In your Git repository, run the command
git remote -v
to “verify” your remote repository definition.
This should show something like
~/Code/subQuery/projects/subql-starter$ git remote -v origin https://github.com/seandotau/subql-starter.git (fetch) origin https://github.com/seandotau/subql-starter.git (push)
To add another “origin”, run the command
git remote add origin1 email@example.com:<username/repo.git>
git remote add origin1 firstname.lastname@example.org:jimbob7/subql-helloworld.git https://github.com/jimbob7/subql-helloworld.git
Note that you have to use a unique name. Now run remote -v again
~/Code/subQuery/projects/subql-helloworld$ git remote -v origin https://github.com/subquery/subql-helloworld (fetch) origin https://github.com/subquery/subql-helloworld (push) origin1 email@example.com:jimbob7/subql-helloworld.git (fetch) origin1 firstname.lastname@example.org:jimbob7/subql-helloworld.git (push)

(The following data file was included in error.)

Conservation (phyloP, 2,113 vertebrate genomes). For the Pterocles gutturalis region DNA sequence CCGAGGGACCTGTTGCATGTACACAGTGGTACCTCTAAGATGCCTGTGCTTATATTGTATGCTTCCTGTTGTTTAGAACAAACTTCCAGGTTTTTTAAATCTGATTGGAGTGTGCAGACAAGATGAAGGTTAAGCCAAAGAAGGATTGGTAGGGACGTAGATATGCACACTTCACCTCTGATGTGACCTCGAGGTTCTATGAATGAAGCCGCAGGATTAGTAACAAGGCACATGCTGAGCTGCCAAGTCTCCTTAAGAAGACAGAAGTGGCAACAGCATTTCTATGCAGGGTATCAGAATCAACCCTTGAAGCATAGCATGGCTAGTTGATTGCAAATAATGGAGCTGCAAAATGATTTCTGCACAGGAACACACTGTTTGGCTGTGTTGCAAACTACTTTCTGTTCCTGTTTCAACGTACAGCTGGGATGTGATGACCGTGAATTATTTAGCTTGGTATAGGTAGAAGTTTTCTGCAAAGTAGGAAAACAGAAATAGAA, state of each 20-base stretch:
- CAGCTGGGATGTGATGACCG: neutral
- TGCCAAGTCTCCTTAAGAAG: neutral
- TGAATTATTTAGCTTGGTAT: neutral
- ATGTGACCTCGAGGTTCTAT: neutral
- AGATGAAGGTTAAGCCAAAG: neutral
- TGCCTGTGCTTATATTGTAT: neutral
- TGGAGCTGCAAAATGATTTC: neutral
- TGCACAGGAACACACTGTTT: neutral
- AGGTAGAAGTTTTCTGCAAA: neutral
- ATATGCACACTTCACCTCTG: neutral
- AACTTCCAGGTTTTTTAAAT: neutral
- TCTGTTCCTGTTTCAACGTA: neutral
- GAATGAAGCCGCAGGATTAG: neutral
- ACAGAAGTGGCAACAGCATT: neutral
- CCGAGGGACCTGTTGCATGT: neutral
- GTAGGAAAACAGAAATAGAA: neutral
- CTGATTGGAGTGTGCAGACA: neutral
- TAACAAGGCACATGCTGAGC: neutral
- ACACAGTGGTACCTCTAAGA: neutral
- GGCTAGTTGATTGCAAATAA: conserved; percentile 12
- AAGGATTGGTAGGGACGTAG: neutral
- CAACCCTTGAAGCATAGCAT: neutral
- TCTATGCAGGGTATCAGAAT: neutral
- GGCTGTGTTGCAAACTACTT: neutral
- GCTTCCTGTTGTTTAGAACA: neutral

To remove a remote, run
git remote rm origin1
Why would you want to do this?
You would want to do this if you are cloning from one repo and you want to push to another repo. Note that you need to have permission on the repo that you are pushing to so make sure the repo owner has given you (and you have accepted) the invitation.